supplier provide written assurance that their own suppliers comply with the same standards.
Leaving the Planet Better for Tomorrow’s Children
The final component of TLG’s social responsibility strategy is caring for the environment. Although
setting goals to reduce a company’s environmental footprint is pretty much mandatory these days, TLG
sees it as an extension of its mission. That is, TLG’s work to inspire children and help them achieve their
full potential through play applies to the children of tomorrow as much as to the children of today. And
TLG recognizes that for children of future generations to enjoy the fruits of its mission, they must inherit
a planet with a healthy environment. As with the other components of its social responsibility code, TLG
has high standards for both itself and its suppliers when it comes to minimizing CO2 emissions, waste,
and pollution. It has also established goals for developing renewable energy and sustainable materials.
Last year, TLG achieved a major environmental milestone by producing the first LEGO pieces made from
sustainable plant-based plastic. Specifically, polyethylene—a soft, durable, and flexible plastic made
with ethanol extracted from sugar cane material—will be the sole plastic used to make botanical
elements such as leaves, bushes, and trees included in LEGO building sets. As a bio-plastic, these pieces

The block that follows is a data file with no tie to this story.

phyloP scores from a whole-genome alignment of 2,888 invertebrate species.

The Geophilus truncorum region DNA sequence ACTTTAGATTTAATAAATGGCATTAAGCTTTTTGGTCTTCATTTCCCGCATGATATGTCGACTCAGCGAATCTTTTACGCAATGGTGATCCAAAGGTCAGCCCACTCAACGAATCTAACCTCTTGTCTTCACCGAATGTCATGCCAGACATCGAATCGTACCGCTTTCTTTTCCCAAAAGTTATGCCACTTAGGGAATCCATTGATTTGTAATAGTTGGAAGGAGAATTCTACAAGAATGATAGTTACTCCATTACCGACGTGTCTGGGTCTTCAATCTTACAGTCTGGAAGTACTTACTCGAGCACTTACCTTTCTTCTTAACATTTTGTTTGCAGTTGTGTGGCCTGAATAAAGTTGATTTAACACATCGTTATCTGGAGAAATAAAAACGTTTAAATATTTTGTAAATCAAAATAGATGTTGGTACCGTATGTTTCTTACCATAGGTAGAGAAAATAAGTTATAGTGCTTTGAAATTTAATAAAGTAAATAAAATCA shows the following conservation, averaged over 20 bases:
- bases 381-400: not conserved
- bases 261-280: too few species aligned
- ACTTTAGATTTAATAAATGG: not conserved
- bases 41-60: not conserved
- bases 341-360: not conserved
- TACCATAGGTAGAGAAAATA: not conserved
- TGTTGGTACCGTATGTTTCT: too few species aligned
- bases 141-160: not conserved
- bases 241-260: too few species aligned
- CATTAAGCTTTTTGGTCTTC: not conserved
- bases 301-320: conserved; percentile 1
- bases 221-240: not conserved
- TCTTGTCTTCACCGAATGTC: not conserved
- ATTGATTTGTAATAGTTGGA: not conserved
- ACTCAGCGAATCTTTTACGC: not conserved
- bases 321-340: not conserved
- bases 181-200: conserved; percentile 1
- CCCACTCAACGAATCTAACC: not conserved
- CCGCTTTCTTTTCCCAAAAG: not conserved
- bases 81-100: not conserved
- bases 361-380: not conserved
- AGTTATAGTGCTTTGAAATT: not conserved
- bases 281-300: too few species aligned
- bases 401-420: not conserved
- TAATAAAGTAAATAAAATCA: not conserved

will also be recyclable and biodegradable. These first bio-plastic LEGO pieces comprised only about 2
percent of all LEGO elements produced last year, with the rest made entirely from petroleum-based
plastic as before. However, according to TLG’s vice president of environmental responsibility, “This is a
great first step in our ambitious commitment of making all LEGO bricks using sustainable materials.” To
move toward this goal, TLG has joined forces with the World Wide Fund for Nature and the Bioplastic
Feedstock Alliance to support and build demand for sustainably sourced plastic and ensure fully
sustainable sourcing of raw materials for the bioplastics industry.
Just a few years ago, TLG set a goal to achieve 100 percent sustainable materials in its bricks and
packaging by 2030. However, it recently moved that goal for packaging forward to 2025. Already, 75
percent of the cardboard used in its packaging comes from recycled material. Additionally, the company
is focused on other environmental benefits that can be achieved through innovations in packaging. For
example, reducing the average size of a LEGO box by 14 percent over the past four years has saved
7,000 tons of cardboard, in turn eliminating the need for 3,000 truckloads of shipping.
When a major global corporation makes even a small social or environmental improvement, the scale of
the company magnifies the impact. But TLG is not satisfied with achieving big impacts through small
improvements. Can you imagine the impact of 700 million LEGO tires being made each year from bio-
plastic instead of oil-based plastic? TLG can. And TLG expects that the impact of such actions will not
only result in direct benefits, it will be felt throughout the toy industry and beyond.31